The Cisco surrender to open source

The settlement announced Wednesday is everything open source could have wished. Cisco will ride herd on its Linksys subsidiary, where these violations have been taking place, it will notify customers of their rights, it will release the relevant source code, and it will make an unspecified "contribution" to the FSF.

The question we asked in January about whether Cisco would make it to court against a Free Software Foundation (FSF) GPL violation suit has been answered.

The answer was no.

The settlement announced Wednesday is everything open source could have wished. Cisco will ride herd on its Linksys subsidiary, where these violations have been taking place, it will notify customers of their rights, it will release the relevant source code, and it will make an unspecified "contribution" to the FSF.

A blog post on the settlement emphasized that compliance, not cash, was and remains the FSF's goal in these suits.

This was the first time the FSF went to court over a GPL violation, the blog post noted, adding:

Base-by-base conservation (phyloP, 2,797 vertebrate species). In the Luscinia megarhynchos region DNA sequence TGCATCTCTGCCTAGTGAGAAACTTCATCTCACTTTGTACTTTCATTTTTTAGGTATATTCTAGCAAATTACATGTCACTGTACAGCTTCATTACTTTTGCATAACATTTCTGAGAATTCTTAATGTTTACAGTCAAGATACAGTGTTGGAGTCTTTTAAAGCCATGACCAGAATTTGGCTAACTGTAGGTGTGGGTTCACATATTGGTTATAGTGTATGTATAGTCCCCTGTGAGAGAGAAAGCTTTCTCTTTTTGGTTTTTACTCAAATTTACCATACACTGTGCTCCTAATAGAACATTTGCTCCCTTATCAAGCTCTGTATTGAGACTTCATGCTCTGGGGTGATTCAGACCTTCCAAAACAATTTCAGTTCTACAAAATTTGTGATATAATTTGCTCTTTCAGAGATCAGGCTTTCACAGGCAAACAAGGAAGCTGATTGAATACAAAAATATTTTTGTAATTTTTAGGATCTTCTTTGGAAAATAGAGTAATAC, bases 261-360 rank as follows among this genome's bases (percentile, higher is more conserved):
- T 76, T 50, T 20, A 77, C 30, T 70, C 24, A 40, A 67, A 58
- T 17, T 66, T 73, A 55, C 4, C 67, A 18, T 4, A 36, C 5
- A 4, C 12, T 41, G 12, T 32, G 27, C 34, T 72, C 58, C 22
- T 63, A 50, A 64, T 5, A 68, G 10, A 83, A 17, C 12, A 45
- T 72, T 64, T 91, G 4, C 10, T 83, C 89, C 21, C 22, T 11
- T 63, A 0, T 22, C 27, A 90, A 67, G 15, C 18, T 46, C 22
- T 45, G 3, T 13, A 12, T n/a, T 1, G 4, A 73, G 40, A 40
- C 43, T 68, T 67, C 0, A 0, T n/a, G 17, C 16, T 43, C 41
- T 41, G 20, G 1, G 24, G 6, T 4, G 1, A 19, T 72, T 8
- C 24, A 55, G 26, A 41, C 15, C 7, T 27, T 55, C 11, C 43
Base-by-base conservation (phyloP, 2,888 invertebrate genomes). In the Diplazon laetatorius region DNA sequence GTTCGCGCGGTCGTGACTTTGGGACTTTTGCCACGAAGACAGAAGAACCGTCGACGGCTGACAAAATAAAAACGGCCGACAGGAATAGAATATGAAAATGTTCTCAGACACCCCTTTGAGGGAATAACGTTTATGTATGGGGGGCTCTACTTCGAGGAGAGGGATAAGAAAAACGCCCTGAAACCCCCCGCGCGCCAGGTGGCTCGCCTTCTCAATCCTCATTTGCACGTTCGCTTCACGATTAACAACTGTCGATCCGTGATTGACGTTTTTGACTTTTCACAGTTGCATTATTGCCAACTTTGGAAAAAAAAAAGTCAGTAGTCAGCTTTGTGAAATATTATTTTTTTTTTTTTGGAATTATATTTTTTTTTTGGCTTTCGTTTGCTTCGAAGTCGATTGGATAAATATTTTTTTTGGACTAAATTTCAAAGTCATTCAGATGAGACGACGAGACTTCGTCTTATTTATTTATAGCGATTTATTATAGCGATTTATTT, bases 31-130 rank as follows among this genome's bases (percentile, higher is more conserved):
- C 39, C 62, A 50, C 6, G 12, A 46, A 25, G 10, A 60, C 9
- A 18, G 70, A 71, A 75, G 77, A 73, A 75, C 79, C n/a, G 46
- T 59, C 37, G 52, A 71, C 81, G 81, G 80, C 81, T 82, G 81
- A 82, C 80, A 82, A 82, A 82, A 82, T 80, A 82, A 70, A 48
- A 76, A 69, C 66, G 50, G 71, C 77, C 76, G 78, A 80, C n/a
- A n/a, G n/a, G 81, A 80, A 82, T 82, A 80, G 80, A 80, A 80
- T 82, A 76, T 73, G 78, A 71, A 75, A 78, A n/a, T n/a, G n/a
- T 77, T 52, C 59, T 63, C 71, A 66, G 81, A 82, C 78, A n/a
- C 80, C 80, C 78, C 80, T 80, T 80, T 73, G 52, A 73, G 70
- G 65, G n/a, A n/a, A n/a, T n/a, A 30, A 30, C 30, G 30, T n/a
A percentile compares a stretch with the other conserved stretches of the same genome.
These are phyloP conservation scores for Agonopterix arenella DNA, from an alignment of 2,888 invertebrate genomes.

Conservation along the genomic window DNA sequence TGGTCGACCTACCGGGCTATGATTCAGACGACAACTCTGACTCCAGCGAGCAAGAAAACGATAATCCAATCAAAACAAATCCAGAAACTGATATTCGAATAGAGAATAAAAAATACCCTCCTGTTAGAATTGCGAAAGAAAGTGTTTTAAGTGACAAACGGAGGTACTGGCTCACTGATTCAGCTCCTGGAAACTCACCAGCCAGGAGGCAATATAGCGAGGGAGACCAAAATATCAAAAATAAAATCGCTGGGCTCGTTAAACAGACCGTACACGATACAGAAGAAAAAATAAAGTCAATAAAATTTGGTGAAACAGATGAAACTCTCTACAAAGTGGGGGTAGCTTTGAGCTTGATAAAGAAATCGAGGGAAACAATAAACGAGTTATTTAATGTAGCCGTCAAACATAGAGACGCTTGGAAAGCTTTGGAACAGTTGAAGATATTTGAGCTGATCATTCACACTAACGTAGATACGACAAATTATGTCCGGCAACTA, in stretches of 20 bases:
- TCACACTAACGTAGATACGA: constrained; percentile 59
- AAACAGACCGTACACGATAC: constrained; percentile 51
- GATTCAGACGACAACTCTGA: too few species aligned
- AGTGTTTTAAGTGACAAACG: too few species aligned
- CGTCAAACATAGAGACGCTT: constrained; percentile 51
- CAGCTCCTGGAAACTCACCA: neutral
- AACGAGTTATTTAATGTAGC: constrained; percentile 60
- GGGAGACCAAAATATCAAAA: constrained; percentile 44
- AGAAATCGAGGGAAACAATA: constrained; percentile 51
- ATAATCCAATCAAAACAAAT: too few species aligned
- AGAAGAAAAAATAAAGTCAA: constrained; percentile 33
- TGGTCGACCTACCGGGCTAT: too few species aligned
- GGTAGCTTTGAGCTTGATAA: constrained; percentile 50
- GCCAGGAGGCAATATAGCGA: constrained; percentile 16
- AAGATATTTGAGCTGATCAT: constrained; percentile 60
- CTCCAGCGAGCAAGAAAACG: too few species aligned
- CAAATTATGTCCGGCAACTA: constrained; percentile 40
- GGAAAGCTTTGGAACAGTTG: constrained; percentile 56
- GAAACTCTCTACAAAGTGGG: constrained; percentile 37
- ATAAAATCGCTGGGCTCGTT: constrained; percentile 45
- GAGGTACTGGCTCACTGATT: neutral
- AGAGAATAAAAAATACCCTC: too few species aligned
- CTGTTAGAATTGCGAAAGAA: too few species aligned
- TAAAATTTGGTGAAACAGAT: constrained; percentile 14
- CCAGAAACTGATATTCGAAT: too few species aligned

When the violator admits that there's been a mistake and demonstrates they want to fix it, we take it as a sign that we can cooperative productively, instead of an opportunity to pounce.

"We're not out to wreck businesses or make lots of money. We just want compliance," the post concluded.

That last bit helped emphasize a big difference between the FSF legal attitude and that of i4i, which this week got a $200 million judgement against Microsoft in what critics call the "patent troll court," the U.S. District Court for the Eastern District of Texas in Tyler.

The i4i technology was open source.

So, FSF good cop. Open source vendors, bad cop. The lesson here should be clear.

If you have to go to court for violating an open source license stick with the gnu you gknow.